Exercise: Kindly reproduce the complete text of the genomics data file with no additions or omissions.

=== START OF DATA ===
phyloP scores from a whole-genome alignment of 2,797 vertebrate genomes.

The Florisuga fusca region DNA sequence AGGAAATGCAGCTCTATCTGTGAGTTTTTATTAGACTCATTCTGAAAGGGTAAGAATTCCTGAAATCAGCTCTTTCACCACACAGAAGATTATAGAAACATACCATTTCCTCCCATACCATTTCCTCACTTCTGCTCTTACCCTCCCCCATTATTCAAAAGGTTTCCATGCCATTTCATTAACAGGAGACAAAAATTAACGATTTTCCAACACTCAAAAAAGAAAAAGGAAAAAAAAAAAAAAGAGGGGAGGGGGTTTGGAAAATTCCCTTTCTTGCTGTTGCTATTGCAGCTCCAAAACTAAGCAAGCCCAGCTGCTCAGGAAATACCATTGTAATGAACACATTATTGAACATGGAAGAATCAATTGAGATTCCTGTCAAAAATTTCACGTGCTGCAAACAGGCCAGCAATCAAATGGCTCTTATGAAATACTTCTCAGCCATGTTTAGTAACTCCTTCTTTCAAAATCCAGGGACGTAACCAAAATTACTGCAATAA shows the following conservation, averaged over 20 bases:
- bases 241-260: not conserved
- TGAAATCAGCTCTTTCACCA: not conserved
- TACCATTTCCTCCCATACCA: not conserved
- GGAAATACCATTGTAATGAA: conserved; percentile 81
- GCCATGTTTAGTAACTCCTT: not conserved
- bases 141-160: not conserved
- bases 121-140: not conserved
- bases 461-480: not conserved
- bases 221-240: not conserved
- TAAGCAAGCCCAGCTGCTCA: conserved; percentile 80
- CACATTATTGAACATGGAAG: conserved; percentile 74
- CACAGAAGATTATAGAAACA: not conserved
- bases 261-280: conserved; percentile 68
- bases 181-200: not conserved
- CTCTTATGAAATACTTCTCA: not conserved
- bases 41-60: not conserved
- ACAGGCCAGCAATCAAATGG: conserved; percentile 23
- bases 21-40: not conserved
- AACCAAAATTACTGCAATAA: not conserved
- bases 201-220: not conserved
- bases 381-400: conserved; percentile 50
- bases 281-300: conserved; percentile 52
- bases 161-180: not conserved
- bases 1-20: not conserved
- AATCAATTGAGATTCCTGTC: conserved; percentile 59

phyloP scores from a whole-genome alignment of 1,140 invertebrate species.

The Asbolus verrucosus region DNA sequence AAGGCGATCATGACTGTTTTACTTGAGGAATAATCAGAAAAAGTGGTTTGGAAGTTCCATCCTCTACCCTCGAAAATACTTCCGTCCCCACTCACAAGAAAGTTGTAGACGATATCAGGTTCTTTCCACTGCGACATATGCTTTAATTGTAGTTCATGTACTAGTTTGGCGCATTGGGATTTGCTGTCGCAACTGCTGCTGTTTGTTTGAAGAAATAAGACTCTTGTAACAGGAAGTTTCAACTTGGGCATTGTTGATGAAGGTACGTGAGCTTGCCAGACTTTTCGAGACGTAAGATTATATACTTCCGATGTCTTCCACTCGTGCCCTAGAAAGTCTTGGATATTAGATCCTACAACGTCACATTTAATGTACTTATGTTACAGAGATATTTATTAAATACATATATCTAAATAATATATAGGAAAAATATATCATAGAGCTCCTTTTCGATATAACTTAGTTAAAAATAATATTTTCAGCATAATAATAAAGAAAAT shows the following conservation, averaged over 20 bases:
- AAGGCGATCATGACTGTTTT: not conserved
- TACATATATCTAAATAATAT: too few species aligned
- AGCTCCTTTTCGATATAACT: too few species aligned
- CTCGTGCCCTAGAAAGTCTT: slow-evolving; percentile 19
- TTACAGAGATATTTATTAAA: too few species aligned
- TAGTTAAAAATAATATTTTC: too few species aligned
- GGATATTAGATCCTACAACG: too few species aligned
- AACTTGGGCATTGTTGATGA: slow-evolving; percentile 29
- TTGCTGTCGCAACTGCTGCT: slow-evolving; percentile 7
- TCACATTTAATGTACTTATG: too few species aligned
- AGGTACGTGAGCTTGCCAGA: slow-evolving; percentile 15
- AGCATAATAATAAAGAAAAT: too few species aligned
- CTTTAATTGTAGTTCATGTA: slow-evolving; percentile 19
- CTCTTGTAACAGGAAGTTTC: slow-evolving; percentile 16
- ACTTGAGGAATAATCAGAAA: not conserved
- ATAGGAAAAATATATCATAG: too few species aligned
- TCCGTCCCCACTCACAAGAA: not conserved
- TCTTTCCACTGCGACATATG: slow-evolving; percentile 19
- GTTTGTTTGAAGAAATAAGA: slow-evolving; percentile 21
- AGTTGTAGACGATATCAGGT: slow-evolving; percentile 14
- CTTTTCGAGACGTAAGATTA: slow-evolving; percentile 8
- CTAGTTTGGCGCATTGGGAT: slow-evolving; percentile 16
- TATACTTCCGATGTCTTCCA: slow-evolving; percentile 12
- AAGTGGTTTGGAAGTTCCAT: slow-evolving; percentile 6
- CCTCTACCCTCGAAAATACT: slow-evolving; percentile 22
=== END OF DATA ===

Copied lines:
phyloP scores from a whole-genome alignment of 2,797 vertebrate genomes.

The Florisuga fusca region DNA sequence AGGAAATGCAGCTCTATCTGTGAGTTTTTATTAGACTCATTCTGAAAGGGTAAGAATTCCTGAAATCAGCTCTTTCACCACACAGAAGATTATAGAAACATACCATTTCCTCCCATACCATTTCCTCACTTCTGCTCTTACCCTCCCCCATTATTCAAAAGGTTTCCATGCCATTTCATTAACAGGAGACAAAAATTAACGATTTTCCAACACTCAAAAAAGAAAAAGGAAAAAAAAAAAAAAGAGGGGAGGGGGTTTGGAAAATTCCCTTTCTTGCTGTTGCTATTGCAGCTCCAAAACTAAGCAAGCCCAGCTGCTCAGGAAATACCATTGTAATGAACACATTATTGAACATGGAAGAATCAATTGAGATTCCTGTCAAAAATTTCACGTGCTGCAAACAGGCCAGCAATCAAATGGCTCTTATGAAATACTTCTCAGCCATGTTTAGTAACTCCTTCTTTCAAAATCCAGGGACGTAACCAAAATTACTGCAATAA shows the following conservation, averaged over 20 bases:
- bases 241-260: not conserved
- TGAAATCAGCTCTTTCACCA: not conserved
- TACCATTTCCTCCCATACCA: not conserved
- GGAAATACCATTGTAATGAA: conserved; percentile 81
- GCCATGTTTAGTAACTCCTT: not conserved
- bases 141-160: not conserved
- bases 121-140: not conserved
- bases 461-480: not conserved
- bases 221-240: not conserved
- TAAGCAAGCCCAGCTGCTCA: conserved; percentile 80
- CACATTATTGAACATGGAAG: conserved; percentile 74
- CACAGAAGATTATAGAAACA: not conserved
- bases 261-280: conserved; percentile 68
- bases 181-200: not conserved
- CTCTTATGAAATACTTCTCA: not conserved
- bases 41-60: not conserved
- ACAGGCCAGCAATCAAATGG: conserved; percentile 23
- bases 21-40: not conserved
- AACCAAAATTACTGCAATAA: not conserved
- bases 201-220: not conserved
- bases 381-400: conserved; percentile 50
- bases 281-300: conserved; percentile 52
- bases 161-180: not conserved
- bases 1-20: not conserved
- AATCAATTGAGATTCCTGTC: conserved; percentile 59

phyloP scores from a whole-genome alignment of 1,140 invertebrate species.

The Asbolus verrucosus region DNA sequence AAGGCGATCATGACTGTTTTACTTGAGGAATAATCAGAAAAAGTGGTTTGGAAGTTCCATCCTCTACCCTCGAAAATACTTCCGTCCCCACTCACAAGAAAGTTGTAGACGATATCAGGTTCTTTCCACTGCGACATATGCTTTAATTGTAGTTCATGTACTAGTTTGGCGCATTGGGATTTGCTGTCGCAACTGCTGCTGTTTGTTTGAAGAAATAAGACTCTTGTAACAGGAAGTTTCAACTTGGGCATTGTTGATGAAGGTACGTGAGCTTGCCAGACTTTTCGAGACGTAAGATTATATACTTCCGATGTCTTCCACTCGTGCCCTAGAAAGTCTTGGATATTAGATCCTACAACGTCACATTTAATGTACTTATGTTACAGAGATATTTATTAAATACATATATCTAAATAATATATAGGAAAAATATATCATAGAGCTCCTTTTCGATATAACTTAGTTAAAAATAATATTTTCAGCATAATAATAAAGAAAAT shows the following conservation, averaged over 20 bases:
- AAGGCGATCATGACTGTTTT: not conserved
- TACATATATCTAAATAATAT: too few species aligned
- AGCTCCTTTTCGATATAACT: too few species aligned
- CTCGTGCCCTAGAAAGTCTT: slow-evolving; percentile 19
- TTACAGAGATATTTATTAAA: too few species aligned
- TAGTTAAAAATAATATTTTC: too few species aligned
- GGATATTAGATCCTACAACG: too few species aligned
- AACTTGGGCATTGTTGATGA: slow-evolving; percentile 29
- TTGCTGTCGCAACTGCTGCT: slow-evolving; percentile 7
- TCACATTTAATGTACTTATG: too few species aligned
- AGGTACGTGAGCTTGCCAGA: slow-evolving; percentile 15
- AGCATAATAATAAAGAAAAT: too few species aligned
- CTTTAATTGTAGTTCATGTA: slow-evolving; percentile 19
- CTCTTGTAACAGGAAGTTTC: slow-evolving; percentile 16
- ACTTGAGGAATAATCAGAAA: not conserved
- ATAGGAAAAATATATCATAG: too few species aligned
- TCCGTCCCCACTCACAAGAA: not conserved
- TCTTTCCACTGCGACATATG: slow-evolving; percentile 19
- GTTTGTTTGAAGAAATAAGA: slow-evolving; percentile 21
- AGTTGTAGACGATATCAGGT: slow-evolving; percentile 14
- CTTTTCGAGACGTAAGATTA: slow-evolving; percentile 8
- CTAGTTTGGCGCATTGGGAT: slow-evolving; percentile 16
- TATACTTCCGATGTCTTCCA: slow-evolving; percentile 12
- AAGTGGTTTGGAAGTTCCAT: slow-evolving; percentile 6
- CCTCTACCCTCGAAAATACT: slow-evolving; percentile 22